SEC Big Says Waiver Tactics Can Backfire

An SEC commissioner today said that asking broker/dealers and investment advisory firms to waive their legal right to attorney-client privilege in order to speed up the pace of enforcement investigations is shortsighted.

An SEC commissioner today said that asking broker/dealers and investment advisory firms to waive their legal right to attorney-client privilege in order to speed up the pace of enforcement investigations is shortsighted.

Speaking at the annual “SEC Speaks” conference, sponsored by the Practising Law Institute, in Washington, Commissioner Paul Atkins told a group of 800 attorneys and reporters that using such waivers to pressure companies into cooperating in investigations against them or their employees can yield misleading information. Companies may pressure employees to cooperate in order to avoid paying hefty fines, while employees may be afraid to speak candidly for fear of having their testimony used against them.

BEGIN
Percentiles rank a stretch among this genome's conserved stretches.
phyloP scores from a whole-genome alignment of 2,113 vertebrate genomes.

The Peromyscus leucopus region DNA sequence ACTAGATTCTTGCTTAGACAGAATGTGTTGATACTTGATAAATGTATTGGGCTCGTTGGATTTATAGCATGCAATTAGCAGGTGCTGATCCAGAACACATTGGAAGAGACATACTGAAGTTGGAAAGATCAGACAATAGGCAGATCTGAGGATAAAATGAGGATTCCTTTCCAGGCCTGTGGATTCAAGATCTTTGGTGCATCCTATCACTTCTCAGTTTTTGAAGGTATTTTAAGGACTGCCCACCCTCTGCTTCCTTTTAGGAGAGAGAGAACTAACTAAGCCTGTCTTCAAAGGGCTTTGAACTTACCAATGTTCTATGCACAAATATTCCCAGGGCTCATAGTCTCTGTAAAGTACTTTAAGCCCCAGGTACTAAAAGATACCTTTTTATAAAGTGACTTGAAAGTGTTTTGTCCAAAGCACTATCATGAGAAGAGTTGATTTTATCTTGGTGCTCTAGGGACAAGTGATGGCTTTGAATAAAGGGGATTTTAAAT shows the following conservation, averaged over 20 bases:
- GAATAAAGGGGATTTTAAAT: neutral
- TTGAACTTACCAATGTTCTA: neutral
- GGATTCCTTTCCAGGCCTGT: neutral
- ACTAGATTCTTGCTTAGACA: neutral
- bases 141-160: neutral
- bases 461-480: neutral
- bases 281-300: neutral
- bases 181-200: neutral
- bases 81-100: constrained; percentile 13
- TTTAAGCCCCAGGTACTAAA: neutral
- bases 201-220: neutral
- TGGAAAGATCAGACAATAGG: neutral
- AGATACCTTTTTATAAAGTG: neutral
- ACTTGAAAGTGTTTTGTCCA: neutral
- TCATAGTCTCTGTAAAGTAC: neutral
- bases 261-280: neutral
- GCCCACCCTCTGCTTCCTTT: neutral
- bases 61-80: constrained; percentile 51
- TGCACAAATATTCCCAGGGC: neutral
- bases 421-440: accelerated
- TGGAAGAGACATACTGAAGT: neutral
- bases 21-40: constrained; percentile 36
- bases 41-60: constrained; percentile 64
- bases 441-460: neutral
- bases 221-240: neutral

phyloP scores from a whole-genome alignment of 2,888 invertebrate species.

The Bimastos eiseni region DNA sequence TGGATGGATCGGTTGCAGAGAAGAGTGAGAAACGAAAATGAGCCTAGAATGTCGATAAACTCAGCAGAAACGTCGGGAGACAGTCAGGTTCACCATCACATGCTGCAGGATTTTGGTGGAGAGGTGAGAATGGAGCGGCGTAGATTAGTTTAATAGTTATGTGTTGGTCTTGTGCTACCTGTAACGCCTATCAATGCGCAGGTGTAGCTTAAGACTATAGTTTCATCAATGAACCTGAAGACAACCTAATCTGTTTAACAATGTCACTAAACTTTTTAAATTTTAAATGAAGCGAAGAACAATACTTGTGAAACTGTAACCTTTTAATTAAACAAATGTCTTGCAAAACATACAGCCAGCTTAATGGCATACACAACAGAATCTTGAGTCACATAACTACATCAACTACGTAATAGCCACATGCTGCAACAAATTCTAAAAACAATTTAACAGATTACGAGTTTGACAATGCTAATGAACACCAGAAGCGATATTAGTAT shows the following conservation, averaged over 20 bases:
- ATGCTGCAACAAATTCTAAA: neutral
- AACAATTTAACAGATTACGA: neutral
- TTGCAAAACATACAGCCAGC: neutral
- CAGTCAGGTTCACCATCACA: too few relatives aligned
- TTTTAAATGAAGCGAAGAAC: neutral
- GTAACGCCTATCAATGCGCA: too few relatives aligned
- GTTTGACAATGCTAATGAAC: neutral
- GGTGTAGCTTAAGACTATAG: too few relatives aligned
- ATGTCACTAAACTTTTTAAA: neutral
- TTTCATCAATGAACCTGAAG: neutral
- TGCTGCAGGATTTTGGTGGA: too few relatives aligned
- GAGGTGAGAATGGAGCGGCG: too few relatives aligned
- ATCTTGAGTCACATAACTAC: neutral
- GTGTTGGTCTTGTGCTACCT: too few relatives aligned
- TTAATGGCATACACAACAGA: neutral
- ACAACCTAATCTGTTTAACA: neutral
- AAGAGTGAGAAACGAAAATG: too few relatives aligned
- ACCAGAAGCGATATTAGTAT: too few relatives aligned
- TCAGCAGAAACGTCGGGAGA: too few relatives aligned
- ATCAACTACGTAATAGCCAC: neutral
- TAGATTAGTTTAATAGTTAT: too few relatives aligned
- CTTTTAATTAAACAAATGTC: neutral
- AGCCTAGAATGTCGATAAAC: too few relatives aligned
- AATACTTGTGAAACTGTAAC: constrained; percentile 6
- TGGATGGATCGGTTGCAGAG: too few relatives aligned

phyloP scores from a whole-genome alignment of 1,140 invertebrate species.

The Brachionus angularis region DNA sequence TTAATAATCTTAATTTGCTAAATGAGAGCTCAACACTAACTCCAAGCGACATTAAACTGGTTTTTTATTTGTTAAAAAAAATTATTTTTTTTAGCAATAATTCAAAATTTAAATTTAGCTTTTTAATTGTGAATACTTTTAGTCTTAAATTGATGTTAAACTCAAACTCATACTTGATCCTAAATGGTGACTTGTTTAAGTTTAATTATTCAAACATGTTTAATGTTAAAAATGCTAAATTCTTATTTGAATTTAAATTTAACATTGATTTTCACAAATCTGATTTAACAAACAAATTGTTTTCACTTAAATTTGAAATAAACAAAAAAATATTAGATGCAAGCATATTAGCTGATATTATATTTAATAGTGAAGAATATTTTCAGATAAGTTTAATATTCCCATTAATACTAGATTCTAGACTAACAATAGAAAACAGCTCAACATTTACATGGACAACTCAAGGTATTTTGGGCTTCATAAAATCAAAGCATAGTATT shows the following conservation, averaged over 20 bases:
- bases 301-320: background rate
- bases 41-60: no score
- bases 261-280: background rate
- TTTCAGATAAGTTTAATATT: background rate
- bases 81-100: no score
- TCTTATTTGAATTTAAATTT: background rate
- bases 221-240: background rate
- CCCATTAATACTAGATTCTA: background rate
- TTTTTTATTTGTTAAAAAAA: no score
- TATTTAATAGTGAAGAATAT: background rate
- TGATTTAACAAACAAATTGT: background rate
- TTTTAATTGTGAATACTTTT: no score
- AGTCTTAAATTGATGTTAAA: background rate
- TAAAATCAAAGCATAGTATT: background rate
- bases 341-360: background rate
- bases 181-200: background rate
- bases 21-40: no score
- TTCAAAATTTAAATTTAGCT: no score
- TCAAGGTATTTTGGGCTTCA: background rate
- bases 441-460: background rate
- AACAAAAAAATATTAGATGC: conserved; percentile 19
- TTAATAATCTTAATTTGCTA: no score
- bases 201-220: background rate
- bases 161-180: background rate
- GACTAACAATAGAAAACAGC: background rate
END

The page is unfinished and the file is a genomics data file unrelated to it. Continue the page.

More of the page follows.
Some industry insiders also feel that these tactics lead to scapegoating, where a company’s transgressions are pinned on one or a few individuals so that the firm can distance itself from scandal. During the mutual fund trading scandal unearthed by New York Attorney General Eliot Spitzer, former Bank of America broker Theodore Sihpol was tried and later acquitted on felony charges of grand larceny and securities fraud for his role in a market-timing and late-trading scheme that cost the firm $675 million.

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